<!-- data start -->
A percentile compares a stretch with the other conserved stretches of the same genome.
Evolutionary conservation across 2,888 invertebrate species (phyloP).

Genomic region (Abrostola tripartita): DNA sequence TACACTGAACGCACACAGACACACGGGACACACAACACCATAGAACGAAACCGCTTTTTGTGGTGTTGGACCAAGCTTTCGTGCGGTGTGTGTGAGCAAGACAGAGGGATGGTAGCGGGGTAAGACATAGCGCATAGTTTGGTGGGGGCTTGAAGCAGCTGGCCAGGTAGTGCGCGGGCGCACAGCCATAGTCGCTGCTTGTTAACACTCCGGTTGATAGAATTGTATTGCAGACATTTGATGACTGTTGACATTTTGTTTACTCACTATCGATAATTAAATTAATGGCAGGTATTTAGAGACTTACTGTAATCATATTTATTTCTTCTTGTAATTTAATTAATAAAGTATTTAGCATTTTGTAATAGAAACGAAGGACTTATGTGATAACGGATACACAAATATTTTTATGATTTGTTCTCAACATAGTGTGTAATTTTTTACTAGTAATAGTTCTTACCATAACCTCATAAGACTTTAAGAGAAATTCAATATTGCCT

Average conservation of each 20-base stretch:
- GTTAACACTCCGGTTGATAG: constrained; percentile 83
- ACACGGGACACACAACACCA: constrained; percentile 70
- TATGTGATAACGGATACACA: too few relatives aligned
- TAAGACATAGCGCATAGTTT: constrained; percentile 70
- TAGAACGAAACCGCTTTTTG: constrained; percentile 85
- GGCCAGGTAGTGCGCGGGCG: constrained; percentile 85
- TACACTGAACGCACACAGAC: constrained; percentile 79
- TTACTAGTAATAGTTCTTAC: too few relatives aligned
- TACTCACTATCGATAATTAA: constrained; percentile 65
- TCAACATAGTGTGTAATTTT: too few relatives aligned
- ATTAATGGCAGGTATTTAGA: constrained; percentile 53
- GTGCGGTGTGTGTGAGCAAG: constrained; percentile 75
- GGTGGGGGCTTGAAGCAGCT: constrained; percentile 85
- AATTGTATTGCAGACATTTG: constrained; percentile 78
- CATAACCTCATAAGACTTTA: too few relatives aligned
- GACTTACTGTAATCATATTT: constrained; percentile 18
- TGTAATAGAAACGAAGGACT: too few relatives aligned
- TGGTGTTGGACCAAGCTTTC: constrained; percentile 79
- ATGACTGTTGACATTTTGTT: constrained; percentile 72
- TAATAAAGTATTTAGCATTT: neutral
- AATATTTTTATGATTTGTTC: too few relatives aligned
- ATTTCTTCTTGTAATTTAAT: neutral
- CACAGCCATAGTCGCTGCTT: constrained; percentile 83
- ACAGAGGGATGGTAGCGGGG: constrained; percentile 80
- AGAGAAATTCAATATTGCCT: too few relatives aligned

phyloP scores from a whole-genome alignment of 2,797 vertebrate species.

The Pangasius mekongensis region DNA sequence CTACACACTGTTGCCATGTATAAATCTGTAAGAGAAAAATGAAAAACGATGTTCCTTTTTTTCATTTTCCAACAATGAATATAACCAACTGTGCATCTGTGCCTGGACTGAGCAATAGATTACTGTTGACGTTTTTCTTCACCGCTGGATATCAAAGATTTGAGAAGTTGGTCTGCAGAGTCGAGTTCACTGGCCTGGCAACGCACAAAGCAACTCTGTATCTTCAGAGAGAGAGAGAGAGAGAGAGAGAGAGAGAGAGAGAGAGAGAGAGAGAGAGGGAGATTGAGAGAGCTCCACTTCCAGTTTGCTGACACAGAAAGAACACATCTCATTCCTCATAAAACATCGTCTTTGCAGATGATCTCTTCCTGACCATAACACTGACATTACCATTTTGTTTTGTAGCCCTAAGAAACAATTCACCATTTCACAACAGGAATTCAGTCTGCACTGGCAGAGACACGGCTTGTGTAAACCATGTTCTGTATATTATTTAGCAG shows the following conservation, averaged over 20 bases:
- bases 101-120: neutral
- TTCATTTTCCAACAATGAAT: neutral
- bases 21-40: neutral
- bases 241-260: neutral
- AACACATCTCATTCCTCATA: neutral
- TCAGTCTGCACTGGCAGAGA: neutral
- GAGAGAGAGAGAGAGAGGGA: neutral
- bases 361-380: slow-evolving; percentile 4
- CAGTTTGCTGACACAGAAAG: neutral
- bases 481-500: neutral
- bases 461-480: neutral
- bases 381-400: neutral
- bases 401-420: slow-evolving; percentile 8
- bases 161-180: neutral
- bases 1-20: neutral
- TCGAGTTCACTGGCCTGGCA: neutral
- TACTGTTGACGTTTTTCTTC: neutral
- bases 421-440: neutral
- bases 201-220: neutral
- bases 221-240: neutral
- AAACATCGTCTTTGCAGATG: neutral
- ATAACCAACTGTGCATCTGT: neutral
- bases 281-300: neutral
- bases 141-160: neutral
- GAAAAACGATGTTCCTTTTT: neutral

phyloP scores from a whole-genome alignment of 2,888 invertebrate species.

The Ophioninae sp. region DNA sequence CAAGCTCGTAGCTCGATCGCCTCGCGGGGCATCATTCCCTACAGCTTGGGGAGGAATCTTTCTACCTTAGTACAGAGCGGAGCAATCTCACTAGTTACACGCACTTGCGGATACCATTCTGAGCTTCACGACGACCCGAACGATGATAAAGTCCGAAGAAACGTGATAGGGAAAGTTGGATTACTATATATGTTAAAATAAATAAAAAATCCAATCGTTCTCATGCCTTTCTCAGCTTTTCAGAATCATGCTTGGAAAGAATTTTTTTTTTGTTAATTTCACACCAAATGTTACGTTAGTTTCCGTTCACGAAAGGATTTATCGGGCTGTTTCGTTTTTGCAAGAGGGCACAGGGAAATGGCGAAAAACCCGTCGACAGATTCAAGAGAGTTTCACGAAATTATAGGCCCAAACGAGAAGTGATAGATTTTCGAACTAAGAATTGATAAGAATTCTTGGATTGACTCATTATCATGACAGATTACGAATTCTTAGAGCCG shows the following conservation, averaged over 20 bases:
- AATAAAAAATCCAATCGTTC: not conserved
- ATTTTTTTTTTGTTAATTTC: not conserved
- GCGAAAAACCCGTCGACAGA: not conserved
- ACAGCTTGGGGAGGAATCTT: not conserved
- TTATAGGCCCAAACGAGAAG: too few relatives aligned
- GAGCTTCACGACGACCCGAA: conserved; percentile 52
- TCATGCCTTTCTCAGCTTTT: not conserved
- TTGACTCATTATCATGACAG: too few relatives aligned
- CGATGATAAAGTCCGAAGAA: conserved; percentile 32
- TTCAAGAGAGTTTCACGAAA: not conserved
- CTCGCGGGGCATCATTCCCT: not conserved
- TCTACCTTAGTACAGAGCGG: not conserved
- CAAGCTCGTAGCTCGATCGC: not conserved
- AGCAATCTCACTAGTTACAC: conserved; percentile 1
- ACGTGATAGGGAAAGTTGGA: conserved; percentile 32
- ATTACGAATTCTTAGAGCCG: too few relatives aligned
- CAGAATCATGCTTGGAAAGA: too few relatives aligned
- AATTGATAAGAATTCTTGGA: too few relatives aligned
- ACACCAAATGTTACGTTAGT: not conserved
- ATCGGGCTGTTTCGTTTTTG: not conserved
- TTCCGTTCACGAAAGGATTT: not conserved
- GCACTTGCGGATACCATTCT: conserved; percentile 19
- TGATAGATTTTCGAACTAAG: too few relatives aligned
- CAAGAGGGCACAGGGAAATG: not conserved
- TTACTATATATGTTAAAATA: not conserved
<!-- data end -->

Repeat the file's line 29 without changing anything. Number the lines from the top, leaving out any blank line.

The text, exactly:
- AGAGAAATTCAATATTGCCT: too few relatives aligned